The 'Book of Kells', the Irish icon (8th century)

The 'Book of Kells', the Irish icon (8th century)



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The Book of Kells (also called the Great Gospel of Saint Columba) is probably the quintessential Irish work of art, a true icon of the country and a source of national pride.

It may have been created by a community of monks on the (now Scottish) island of Iona in the 8th century, although it is named after Kells Abbey, northwest of Dublin, where it was preserved for centuries.

Today it is on permanent display in the library of Trinity College in the Irish capital.

The book collects the four Gospels in the Vulgate version, although it includes some passages in the Latin before Saint Jerome.

Contents of the 'Book of Kells'

It stands out for its highly elaborate illustrations and ornate letters that combine traditional Christian iconography with the undulating and complex motifs typical of island art.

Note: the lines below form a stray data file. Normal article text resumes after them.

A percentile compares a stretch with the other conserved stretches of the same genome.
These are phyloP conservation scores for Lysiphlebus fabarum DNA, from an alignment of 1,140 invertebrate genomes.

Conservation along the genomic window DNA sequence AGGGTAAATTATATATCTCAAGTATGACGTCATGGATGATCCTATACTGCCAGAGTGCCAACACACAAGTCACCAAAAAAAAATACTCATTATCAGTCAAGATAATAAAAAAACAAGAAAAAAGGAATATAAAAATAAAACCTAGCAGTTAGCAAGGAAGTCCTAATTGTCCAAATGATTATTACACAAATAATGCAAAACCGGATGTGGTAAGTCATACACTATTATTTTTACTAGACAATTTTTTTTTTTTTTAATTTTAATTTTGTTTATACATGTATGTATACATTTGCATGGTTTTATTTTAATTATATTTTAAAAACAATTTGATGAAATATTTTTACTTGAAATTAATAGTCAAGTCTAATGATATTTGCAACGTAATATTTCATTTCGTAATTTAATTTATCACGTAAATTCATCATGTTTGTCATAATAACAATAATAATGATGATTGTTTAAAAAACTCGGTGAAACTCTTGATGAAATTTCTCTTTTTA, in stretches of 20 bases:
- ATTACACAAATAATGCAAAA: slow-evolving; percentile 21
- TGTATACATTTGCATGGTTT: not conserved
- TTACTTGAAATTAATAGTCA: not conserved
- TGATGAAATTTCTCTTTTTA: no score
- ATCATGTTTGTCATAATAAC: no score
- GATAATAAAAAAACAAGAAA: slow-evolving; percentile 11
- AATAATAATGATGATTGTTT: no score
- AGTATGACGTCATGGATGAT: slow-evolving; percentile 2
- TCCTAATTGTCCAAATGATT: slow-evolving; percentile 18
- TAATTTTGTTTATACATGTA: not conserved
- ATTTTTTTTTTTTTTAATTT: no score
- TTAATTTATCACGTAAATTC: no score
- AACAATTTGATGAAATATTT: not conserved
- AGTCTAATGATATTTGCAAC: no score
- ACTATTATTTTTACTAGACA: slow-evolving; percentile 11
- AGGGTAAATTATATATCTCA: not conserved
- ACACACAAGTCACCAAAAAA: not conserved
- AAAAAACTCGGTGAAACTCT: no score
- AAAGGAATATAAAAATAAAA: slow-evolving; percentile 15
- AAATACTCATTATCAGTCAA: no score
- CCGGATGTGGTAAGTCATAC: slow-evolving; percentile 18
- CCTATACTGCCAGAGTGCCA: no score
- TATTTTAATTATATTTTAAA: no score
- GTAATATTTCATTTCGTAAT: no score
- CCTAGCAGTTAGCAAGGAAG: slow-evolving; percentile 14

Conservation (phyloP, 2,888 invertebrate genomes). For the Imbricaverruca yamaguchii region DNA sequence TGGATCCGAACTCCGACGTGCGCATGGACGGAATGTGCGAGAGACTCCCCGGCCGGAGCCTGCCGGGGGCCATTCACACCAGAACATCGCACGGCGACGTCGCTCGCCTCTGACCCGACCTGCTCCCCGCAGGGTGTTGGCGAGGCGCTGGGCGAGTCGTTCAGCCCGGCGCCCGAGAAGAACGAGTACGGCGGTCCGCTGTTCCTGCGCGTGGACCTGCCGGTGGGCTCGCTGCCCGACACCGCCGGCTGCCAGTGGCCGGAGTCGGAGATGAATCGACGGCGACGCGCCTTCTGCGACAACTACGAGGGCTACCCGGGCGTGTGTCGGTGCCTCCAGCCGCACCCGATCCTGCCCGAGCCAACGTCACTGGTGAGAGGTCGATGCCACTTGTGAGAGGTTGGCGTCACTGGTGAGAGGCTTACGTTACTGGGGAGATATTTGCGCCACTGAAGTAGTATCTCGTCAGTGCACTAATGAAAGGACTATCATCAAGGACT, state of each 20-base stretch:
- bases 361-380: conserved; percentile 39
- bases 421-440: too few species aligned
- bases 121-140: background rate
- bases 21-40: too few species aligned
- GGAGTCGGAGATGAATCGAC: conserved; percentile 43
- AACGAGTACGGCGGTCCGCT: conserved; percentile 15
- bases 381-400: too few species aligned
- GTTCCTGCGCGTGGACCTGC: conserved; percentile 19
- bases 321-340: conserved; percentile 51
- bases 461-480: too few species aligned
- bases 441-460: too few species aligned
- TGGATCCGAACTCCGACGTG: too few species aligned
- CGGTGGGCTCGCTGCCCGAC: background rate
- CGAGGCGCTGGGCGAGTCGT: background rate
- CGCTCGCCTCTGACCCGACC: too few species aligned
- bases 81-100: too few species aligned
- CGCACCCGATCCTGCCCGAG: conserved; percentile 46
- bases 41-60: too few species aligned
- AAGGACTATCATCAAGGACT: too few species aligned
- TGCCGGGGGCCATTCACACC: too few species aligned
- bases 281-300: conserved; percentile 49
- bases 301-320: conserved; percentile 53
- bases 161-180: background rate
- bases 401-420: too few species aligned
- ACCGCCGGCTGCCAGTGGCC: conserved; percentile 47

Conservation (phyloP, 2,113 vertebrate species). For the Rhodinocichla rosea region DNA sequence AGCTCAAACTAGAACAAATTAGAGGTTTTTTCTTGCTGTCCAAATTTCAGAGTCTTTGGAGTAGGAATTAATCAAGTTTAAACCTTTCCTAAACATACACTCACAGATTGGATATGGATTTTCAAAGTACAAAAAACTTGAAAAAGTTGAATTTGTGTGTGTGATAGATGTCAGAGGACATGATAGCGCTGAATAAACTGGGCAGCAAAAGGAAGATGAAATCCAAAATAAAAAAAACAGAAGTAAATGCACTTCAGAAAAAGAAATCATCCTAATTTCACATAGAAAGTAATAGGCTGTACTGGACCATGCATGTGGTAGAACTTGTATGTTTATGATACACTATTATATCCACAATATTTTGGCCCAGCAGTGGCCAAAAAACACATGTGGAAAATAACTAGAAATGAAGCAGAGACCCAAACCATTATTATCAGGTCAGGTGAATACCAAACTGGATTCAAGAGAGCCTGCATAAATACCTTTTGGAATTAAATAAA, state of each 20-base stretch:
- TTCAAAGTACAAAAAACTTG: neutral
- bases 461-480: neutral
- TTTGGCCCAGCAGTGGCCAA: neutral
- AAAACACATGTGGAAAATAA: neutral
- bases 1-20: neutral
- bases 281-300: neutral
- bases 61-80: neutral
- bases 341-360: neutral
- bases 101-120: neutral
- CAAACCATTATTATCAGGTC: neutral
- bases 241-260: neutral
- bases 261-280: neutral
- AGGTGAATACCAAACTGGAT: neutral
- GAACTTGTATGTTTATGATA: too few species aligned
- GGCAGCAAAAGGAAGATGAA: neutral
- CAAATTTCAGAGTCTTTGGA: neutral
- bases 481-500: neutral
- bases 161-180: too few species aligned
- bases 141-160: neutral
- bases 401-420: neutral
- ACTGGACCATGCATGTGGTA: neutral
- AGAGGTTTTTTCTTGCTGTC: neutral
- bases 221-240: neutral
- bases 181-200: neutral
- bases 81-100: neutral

Its beautiful decorative motifs have been (and continue to be) copied countless times, and surely there is not an Irish bar in the world that does not use a font derived from them on its sign.

Own James joyce was inspired by this famous illuminated manuscript. This manuscript is part of the book "Great medieval manuscripts", by Christopher de Hamel.

After studying History at the University and after many previous tests, Red Historia was born, a project that emerged as a means of dissemination where you can find the most important news of archeology, history and humanities, as well as articles of interest, curiosities and much more. In short, a meeting point for everyone where they can share information and continue learning.


Video: About the Book of Kells my tattoo